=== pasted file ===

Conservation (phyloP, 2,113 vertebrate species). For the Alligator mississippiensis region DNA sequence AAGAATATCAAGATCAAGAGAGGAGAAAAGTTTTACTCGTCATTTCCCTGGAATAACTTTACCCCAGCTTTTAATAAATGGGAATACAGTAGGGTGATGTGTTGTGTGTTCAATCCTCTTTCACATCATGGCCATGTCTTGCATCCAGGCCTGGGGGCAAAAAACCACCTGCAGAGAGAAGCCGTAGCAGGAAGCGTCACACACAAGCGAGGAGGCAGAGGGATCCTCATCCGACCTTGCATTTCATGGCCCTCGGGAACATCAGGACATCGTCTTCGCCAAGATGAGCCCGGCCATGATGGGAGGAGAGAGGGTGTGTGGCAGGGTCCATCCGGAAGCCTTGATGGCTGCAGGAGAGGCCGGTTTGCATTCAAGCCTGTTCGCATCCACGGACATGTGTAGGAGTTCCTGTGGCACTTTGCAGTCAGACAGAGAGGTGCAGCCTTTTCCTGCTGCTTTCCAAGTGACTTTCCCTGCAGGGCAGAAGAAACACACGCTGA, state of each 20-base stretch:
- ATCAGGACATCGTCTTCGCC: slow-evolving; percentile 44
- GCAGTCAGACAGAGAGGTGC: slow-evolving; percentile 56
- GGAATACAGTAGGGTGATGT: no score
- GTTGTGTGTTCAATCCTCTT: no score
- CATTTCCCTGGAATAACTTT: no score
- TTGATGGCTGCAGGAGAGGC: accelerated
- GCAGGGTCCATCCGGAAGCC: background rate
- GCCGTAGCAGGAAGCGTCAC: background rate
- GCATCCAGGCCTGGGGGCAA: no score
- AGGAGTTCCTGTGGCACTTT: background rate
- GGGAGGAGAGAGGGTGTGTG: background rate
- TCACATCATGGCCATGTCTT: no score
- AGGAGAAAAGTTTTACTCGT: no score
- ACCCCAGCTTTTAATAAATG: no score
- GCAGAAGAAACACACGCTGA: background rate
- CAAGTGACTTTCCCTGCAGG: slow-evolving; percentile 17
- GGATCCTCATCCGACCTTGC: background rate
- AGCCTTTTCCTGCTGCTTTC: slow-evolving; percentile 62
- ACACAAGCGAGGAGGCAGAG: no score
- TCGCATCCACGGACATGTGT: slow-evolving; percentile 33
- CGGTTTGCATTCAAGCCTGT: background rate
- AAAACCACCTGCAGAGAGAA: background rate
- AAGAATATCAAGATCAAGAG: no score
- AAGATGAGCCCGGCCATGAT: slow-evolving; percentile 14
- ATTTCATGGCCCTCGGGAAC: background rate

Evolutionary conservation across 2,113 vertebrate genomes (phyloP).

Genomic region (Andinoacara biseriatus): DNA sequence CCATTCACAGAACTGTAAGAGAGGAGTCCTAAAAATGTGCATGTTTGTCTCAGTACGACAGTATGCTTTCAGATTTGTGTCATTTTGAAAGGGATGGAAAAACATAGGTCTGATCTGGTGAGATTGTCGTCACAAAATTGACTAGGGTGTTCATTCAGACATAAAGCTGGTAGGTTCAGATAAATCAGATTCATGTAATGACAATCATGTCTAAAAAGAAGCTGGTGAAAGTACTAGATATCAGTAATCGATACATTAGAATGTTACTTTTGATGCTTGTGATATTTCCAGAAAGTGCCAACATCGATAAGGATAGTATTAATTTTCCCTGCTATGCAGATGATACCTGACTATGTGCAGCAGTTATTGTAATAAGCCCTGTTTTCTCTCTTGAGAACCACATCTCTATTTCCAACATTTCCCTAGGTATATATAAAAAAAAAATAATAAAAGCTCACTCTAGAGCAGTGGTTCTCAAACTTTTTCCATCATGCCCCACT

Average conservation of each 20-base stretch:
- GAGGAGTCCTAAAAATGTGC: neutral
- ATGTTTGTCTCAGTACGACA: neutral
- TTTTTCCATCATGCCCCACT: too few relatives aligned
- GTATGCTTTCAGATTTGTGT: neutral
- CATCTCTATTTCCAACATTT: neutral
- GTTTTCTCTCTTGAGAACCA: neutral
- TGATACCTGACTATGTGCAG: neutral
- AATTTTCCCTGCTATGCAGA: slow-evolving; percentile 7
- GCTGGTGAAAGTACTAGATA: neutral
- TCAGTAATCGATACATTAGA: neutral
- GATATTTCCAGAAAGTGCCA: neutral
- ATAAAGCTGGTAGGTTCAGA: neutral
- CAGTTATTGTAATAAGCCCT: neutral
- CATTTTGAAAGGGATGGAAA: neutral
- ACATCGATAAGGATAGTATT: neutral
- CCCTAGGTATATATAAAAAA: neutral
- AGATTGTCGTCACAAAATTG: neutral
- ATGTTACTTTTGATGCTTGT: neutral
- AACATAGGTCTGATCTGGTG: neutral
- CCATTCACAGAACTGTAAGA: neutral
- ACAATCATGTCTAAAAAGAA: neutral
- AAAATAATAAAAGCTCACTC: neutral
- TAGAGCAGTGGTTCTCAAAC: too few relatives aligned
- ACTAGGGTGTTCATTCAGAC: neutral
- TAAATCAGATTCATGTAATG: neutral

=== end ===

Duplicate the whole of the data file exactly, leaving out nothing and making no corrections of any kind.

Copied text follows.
Conservation (phyloP, 2,113 vertebrate species). For the Alligator mississippiensis region DNA sequence AAGAATATCAAGATCAAGAGAGGAGAAAAGTTTTACTCGTCATTTCCCTGGAATAACTTTACCCCAGCTTTTAATAAATGGGAATACAGTAGGGTGATGTGTTGTGTGTTCAATCCTCTTTCACATCATGGCCATGTCTTGCATCCAGGCCTGGGGGCAAAAAACCACCTGCAGAGAGAAGCCGTAGCAGGAAGCGTCACACACAAGCGAGGAGGCAGAGGGATCCTCATCCGACCTTGCATTTCATGGCCCTCGGGAACATCAGGACATCGTCTTCGCCAAGATGAGCCCGGCCATGATGGGAGGAGAGAGGGTGTGTGGCAGGGTCCATCCGGAAGCCTTGATGGCTGCAGGAGAGGCCGGTTTGCATTCAAGCCTGTTCGCATCCACGGACATGTGTAGGAGTTCCTGTGGCACTTTGCAGTCAGACAGAGAGGTGCAGCCTTTTCCTGCTGCTTTCCAAGTGACTTTCCCTGCAGGGCAGAAGAAACACACGCTGA, state of each 20-base stretch:
- ATCAGGACATCGTCTTCGCC: slow-evolving; percentile 44
- GCAGTCAGACAGAGAGGTGC: slow-evolving; percentile 56
- GGAATACAGTAGGGTGATGT: no score
- GTTGTGTGTTCAATCCTCTT: no score
- CATTTCCCTGGAATAACTTT: no score
- TTGATGGCTGCAGGAGAGGC: accelerated
- GCAGGGTCCATCCGGAAGCC: background rate
- GCCGTAGCAGGAAGCGTCAC: background rate
- GCATCCAGGCCTGGGGGCAA: no score
- AGGAGTTCCTGTGGCACTTT: background rate
- GGGAGGAGAGAGGGTGTGTG: background rate
- TCACATCATGGCCATGTCTT: no score
- AGGAGAAAAGTTTTACTCGT: no score
- ACCCCAGCTTTTAATAAATG: no score
- GCAGAAGAAACACACGCTGA: background rate
- CAAGTGACTTTCCCTGCAGG: slow-evolving; percentile 17
- GGATCCTCATCCGACCTTGC: background rate
- AGCCTTTTCCTGCTGCTTTC: slow-evolving; percentile 62
- ACACAAGCGAGGAGGCAGAG: no score
- TCGCATCCACGGACATGTGT: slow-evolving; percentile 33
- CGGTTTGCATTCAAGCCTGT: background rate
- AAAACCACCTGCAGAGAGAA: background rate
- AAGAATATCAAGATCAAGAG: no score
- AAGATGAGCCCGGCCATGAT: slow-evolving; percentile 14
- ATTTCATGGCCCTCGGGAAC: background rate

Evolutionary conservation across 2,113 vertebrate genomes (phyloP).

Genomic region (Andinoacara biseriatus): DNA sequence CCATTCACAGAACTGTAAGAGAGGAGTCCTAAAAATGTGCATGTTTGTCTCAGTACGACAGTATGCTTTCAGATTTGTGTCATTTTGAAAGGGATGGAAAAACATAGGTCTGATCTGGTGAGATTGTCGTCACAAAATTGACTAGGGTGTTCATTCAGACATAAAGCTGGTAGGTTCAGATAAATCAGATTCATGTAATGACAATCATGTCTAAAAAGAAGCTGGTGAAAGTACTAGATATCAGTAATCGATACATTAGAATGTTACTTTTGATGCTTGTGATATTTCCAGAAAGTGCCAACATCGATAAGGATAGTATTAATTTTCCCTGCTATGCAGATGATACCTGACTATGTGCAGCAGTTATTGTAATAAGCCCTGTTTTCTCTCTTGAGAACCACATCTCTATTTCCAACATTTCCCTAGGTATATATAAAAAAAAAATAATAAAAGCTCACTCTAGAGCAGTGGTTCTCAAACTTTTTCCATCATGCCCCACT

Average conservation of each 20-base stretch:
- GAGGAGTCCTAAAAATGTGC: neutral
- ATGTTTGTCTCAGTACGACA: neutral
- TTTTTCCATCATGCCCCACT: too few relatives aligned
- GTATGCTTTCAGATTTGTGT: neutral
- CATCTCTATTTCCAACATTT: neutral
- GTTTTCTCTCTTGAGAACCA: neutral
- TGATACCTGACTATGTGCAG: neutral
- AATTTTCCCTGCTATGCAGA: slow-evolving; percentile 7
- GCTGGTGAAAGTACTAGATA: neutral
- TCAGTAATCGATACATTAGA: neutral
- GATATTTCCAGAAAGTGCCA: neutral
- ATAAAGCTGGTAGGTTCAGA: neutral
- CAGTTATTGTAATAAGCCCT: neutral
- CATTTTGAAAGGGATGGAAA: neutral
- ACATCGATAAGGATAGTATT: neutral
- CCCTAGGTATATATAAAAAA: neutral
- AGATTGTCGTCACAAAATTG: neutral
- ATGTTACTTTTGATGCTTGT: neutral
- AACATAGGTCTGATCTGGTG: neutral
- CCATTCACAGAACTGTAAGA: neutral
- ACAATCATGTCTAAAAAGAA: neutral
- AAAATAATAAAAGCTCACTC: neutral
- TAGAGCAGTGGTTCTCAAAC: too few relatives aligned
- ACTAGGGTGTTCATTCAGAC: neutral
- TAAATCAGATTCATGTAATG: neutral